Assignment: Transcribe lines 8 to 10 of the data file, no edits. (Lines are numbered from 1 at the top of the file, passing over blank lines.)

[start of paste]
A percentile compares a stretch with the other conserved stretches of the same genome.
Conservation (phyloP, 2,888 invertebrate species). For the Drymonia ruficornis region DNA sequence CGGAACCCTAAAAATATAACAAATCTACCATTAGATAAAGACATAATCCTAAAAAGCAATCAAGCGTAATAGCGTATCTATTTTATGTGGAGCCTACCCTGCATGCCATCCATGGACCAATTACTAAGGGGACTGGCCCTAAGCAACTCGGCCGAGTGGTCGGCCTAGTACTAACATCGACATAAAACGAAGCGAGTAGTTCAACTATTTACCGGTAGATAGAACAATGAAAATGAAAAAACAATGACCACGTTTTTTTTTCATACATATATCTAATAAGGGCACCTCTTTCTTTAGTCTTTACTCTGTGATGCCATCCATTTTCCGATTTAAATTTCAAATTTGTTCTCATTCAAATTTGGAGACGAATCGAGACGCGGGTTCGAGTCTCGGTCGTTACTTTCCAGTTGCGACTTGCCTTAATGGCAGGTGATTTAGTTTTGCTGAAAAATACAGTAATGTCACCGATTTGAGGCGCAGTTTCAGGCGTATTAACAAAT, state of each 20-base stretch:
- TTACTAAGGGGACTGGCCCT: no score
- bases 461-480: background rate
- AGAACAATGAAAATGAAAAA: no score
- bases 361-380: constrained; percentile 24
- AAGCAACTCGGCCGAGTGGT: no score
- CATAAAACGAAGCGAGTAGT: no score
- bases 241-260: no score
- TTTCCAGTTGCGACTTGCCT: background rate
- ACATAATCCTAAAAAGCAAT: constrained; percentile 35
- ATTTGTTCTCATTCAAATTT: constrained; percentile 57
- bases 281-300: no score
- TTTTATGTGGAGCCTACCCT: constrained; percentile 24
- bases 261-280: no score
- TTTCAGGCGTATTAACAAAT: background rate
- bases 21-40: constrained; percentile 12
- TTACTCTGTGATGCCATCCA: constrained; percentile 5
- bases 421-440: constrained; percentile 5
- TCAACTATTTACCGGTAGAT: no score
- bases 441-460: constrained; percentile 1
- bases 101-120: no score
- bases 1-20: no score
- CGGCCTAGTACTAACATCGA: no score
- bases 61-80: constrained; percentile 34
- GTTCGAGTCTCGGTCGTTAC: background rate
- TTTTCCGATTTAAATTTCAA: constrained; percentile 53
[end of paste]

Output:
- CATAAAACGAAGCGAGTAGT: no score
- bases 241-260: no score
- TTTCCAGTTGCGACTTGCCT: background rate